These shorts are a really flattering cut, with front pockets, a neat fly, a wide waistband and double button closure.  I've tweaked the pattern in the past so I know it is tried and true.  I also know that I can make these out of fabric fumes if I am running on only remnants, using contrasting fabric for the inside waistband and pocket yokes if necessary.  In this case, there was just enough blue cloth to complete the whole thing.

The great bonus about both of these makes, apart from the fact they go perfectly together and with lots of other things, is that they are so soft they pack away to nothing.

Obviously this means lots of room to pack a TON of other clothes into my carry-on case that I just didn't need and didn't wear at all!  Never mind.  Part of the fun of holiday packing for me is second guessing every possible eventuality that might occur and making sure I have it covered.  Minimalist I am not.  I can vacuum pack 27 outfits into Ryanair size-conforming hand luggage with a selection of shoes to match, and still have room for souvenirs on the way back.  

Also included in the flight bag for evenings that I must mention, was this top, made last year and again from charity shop remnants.  

I made this from a scrap of beautiful silk-satin moire found in a trunk of old linens, along with some black lace and black grosgrain ribbon.  I love this Burda bustier top pattern, even though it is very cropped (and my abs have unfortunately taken early retirement).  I haven't worn it very much here in the UK for that reason (I can perform a reasonably impressive 'plank' if forced to, which would suggest I do have some core muscles somewhere within, but lord knows where).  I added a little more coverage at the waist using black lace along the bottom hem and paired it here with a high waisted black skirt with a wide waistband, found at New Look.  This gives the whole look the desired cropped-top effect combined with a comfortable amount of coverage.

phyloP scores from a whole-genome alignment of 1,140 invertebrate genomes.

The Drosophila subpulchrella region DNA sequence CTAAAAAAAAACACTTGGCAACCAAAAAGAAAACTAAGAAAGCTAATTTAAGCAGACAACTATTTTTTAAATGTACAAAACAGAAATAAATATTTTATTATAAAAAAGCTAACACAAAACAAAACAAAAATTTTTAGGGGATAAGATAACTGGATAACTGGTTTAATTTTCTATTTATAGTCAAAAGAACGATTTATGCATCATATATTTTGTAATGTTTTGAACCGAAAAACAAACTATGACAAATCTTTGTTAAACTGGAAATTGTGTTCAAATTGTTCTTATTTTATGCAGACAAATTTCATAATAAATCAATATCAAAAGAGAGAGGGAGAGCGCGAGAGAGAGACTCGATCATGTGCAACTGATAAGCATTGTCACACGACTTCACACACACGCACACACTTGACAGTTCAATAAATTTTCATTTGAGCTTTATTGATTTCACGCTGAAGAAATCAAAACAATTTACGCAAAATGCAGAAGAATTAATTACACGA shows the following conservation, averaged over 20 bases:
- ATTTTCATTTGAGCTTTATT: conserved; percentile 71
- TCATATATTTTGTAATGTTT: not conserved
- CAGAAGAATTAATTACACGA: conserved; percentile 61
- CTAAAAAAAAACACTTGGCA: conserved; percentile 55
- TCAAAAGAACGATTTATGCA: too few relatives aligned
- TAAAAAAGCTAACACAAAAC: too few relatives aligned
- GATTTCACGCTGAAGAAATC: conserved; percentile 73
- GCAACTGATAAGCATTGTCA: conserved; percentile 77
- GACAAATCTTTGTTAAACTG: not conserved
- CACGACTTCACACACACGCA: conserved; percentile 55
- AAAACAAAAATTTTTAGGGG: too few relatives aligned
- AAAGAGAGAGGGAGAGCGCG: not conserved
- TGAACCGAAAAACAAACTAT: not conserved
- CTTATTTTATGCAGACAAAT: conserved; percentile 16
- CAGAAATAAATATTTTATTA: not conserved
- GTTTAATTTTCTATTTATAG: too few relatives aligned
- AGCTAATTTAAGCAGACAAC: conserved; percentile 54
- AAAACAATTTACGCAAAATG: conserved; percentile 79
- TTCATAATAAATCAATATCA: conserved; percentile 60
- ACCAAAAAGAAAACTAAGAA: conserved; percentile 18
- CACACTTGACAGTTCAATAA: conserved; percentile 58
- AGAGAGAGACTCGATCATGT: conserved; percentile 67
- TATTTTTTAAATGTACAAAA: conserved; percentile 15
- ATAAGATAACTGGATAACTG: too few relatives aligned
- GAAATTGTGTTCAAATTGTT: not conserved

I couldn't resist making up some tassel earrings in black leather to go with this too.  Ready for cocktail o'clock and a couple of Moscow Mules, beach-side.

And so a fabulous three days in Alcudia, Mallorca was had by all and my Vitamin D levels have had a much needed boost.  I'll be hanging on to these memories as long as I can.  

Friday, 5 May 2017

Blue Cold Shoulder Top - How to Sort Out Sleeve Slippage!

Welcome back to the wardrobe, blue Bardot style beauty!  Saved from the scrap heap, I'm back in love with this off the shoulder top again after a rather stormy start.  

This was created in late August 2016 as a last minute summer make to wear on those balmy early autumn days.  Due to a technical issue with fit, i.e. not being able to do so much as lift a glass of prosecco halfway to my lips without the top pinging upwards in an alarming fashion, I gave it the cold shoulder treatment and never wore it.  This morning I decided to look at it again, and voila!  I'm smitten.  Problem solved.  For that reason I thought I'd let you know how I sorted out the fit, as it's something I think many of these types of garments have as an issue, and it might be useful to share.

So let's go back a beat. The pattern is a Cynthia Rowley one and I won't bore you with the detail of the original make again.  If you look here you can see the process in my first blog post about this make (and you can read the grumbling too).